Management Department


Date of this Version



Academy of Management Journal, 1976 Volume 19, Number 2, pp 328-332.


(c) 1976 Academy of Management. Used by permission.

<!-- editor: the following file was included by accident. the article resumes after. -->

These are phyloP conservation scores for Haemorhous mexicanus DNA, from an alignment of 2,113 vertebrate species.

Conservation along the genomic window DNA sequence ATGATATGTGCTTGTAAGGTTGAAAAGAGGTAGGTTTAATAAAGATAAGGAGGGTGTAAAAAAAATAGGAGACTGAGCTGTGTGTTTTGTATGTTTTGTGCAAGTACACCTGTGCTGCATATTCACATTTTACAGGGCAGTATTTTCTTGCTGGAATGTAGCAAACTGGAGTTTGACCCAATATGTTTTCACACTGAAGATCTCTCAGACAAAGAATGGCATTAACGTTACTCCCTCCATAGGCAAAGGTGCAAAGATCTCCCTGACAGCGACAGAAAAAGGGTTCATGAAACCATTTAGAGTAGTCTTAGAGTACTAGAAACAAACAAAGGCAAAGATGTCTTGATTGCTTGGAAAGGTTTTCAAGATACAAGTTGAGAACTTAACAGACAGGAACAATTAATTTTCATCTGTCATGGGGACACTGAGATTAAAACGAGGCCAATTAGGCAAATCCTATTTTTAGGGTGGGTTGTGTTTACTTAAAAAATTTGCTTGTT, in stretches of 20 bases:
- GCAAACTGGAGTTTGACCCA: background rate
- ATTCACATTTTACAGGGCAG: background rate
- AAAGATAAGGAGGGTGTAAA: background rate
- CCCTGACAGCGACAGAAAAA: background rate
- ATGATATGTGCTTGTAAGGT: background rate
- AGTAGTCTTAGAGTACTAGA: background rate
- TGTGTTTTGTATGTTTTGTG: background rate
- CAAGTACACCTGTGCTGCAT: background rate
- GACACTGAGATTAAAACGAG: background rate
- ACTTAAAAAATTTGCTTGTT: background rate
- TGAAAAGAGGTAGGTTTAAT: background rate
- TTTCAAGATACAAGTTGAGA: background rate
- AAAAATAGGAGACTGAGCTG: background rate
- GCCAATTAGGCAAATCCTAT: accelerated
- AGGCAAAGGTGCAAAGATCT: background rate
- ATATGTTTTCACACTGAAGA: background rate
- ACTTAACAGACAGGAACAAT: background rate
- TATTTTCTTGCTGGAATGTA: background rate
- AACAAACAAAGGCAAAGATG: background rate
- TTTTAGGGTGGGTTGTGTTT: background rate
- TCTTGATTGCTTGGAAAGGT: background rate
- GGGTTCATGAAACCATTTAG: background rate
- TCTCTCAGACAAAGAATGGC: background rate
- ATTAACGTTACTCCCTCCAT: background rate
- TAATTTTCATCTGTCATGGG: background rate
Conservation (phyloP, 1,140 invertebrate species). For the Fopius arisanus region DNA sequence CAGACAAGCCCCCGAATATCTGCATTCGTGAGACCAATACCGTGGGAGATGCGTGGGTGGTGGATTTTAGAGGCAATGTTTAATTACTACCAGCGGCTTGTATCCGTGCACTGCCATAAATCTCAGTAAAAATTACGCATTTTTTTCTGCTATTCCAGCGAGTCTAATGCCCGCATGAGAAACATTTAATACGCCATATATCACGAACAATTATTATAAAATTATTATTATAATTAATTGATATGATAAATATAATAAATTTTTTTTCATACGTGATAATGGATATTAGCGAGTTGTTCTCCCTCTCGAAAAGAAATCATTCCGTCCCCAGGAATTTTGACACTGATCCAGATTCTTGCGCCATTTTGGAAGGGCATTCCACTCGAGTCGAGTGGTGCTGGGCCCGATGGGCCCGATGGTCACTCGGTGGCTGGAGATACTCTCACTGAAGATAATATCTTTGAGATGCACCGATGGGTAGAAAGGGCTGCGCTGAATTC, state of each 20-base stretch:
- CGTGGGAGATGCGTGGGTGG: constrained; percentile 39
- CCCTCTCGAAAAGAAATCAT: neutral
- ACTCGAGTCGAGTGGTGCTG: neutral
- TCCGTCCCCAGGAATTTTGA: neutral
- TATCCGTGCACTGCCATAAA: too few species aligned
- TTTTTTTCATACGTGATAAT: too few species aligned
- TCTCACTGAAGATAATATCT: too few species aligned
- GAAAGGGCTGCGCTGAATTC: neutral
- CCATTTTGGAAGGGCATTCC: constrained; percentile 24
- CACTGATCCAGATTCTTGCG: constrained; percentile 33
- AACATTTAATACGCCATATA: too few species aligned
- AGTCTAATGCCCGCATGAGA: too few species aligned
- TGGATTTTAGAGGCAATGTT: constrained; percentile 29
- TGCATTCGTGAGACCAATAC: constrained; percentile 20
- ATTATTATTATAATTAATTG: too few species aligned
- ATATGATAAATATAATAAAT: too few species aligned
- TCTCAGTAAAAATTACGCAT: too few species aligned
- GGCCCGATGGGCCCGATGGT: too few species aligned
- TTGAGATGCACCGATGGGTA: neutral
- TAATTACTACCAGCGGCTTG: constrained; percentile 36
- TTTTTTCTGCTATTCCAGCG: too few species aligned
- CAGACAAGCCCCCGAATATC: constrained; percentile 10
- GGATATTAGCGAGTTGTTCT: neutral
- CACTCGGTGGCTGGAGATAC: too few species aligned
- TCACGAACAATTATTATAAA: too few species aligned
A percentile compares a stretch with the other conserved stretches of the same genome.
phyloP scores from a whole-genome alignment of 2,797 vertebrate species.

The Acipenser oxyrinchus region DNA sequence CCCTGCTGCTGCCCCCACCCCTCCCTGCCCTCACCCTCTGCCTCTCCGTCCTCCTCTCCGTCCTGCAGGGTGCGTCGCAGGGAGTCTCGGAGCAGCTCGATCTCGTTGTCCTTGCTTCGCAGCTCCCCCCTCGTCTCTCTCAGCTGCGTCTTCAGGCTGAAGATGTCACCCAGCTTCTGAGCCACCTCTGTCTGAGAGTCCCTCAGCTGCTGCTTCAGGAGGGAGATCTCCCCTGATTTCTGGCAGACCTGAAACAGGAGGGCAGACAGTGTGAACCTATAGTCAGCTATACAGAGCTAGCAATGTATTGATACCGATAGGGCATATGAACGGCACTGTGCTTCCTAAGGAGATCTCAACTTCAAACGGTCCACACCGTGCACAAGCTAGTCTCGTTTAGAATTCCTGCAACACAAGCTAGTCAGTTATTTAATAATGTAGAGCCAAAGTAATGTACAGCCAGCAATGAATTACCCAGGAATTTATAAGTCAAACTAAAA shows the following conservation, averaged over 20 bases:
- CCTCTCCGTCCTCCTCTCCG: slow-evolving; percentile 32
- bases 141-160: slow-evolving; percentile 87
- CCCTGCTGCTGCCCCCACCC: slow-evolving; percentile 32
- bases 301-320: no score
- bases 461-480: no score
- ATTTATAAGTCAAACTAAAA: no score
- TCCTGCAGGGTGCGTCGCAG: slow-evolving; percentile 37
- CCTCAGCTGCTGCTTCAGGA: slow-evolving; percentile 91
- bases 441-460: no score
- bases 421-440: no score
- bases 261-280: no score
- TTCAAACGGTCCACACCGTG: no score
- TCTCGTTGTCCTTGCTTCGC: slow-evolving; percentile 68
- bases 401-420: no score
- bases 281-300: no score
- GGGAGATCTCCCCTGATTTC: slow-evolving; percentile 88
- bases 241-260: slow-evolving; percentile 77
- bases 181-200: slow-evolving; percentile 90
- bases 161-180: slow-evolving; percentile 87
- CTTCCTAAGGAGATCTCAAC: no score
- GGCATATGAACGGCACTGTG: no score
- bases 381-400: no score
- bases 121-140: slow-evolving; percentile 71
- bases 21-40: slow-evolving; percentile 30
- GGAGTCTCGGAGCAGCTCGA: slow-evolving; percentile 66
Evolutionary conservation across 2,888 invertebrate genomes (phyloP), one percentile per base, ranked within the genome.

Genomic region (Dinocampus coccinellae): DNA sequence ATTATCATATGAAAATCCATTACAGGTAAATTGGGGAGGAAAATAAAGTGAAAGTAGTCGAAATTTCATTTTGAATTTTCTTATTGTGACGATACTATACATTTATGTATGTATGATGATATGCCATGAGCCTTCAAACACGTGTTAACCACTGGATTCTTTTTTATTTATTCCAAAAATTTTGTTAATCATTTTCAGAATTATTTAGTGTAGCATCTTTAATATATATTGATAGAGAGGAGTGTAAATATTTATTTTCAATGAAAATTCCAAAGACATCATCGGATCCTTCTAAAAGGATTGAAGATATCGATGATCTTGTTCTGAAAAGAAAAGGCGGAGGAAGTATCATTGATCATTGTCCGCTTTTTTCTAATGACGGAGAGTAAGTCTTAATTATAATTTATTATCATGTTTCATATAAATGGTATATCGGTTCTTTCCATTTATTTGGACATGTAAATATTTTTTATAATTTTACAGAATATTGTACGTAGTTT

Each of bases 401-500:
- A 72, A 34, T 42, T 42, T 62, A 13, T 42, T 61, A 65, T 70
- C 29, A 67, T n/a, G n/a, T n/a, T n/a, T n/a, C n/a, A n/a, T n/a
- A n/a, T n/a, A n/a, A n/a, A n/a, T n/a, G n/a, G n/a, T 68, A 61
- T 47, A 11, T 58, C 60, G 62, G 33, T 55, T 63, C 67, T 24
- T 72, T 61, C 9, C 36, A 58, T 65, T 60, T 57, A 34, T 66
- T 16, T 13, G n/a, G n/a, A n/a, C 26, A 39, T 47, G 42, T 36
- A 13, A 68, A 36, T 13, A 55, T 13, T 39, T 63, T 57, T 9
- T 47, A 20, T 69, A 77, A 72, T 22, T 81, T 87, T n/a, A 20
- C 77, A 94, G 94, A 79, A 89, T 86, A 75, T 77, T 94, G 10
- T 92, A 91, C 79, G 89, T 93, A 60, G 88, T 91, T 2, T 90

Computerized information systems have a tremendous impact on management decision-making in all modern organizations. Electronic data processing (EDP) departments generate, coordinate, and disseminate much of the information that is used in modern management decision-making. How much influence is this computer generated information per se having on the choice activity of the human decision-maker? To date, very little is known about the answer to this question. Yet, if management is to improve the effectiveness of the decision-making process, the implications of computer generated information must be better understood. Organizationally, there is evidence that the computer has changed traditionalline- staff relationships. In reality, EDP departments may be becoming more line (decision-making authority) oriented as opposed to their traditional staff (advice) role. Such a development can be explained by the reactions of decision-makers to computer generated information. A hypothesis worthy of testing would be that if the decision-maker places a great deal of confidence in the computer, then the EDP department functions more in a line capacity. By the same token, if the decision-maker has little confidence in the computer, then the EDP department becomes more of a staff function. In other words, it may be that the way in which the EDP department influences the decision-making process depends, in part, on the reaction of the human decision-makers to the computer itself. Today's managers can be placed on a continuum of knowledge and practical familiarity with computerized information systems. At one extreme are those managers who are extremely knowledgeable about all aspects of the computer's capabilities, limitations, and functions, and have a great amount of practical experience. On the other extreme are those managers who have virtually no understanding or experience with the computer and its role in decision-making. For the purpose of this study, the subjects are considered to fall into one of two categories-those that tend to have some knowledge and familiarity with the computer's capabilities and limitations (termed "experienced") and those who tend to have very little, if any, familiarity with the computer's capabilities and limitations (termed "nonexperienced") . It was hypothesized that the computer experienced subjects would be more suspicious or less confident of computer derived information than would the nonexperienced. Computer experienced people have often been frustrated by the computer and know its limitations. On the other hand, nonexperienced people may hold the computer in awe and thus place too much 'confidence in computer generated information. The study reported in this paper was designed to test this hypothesis.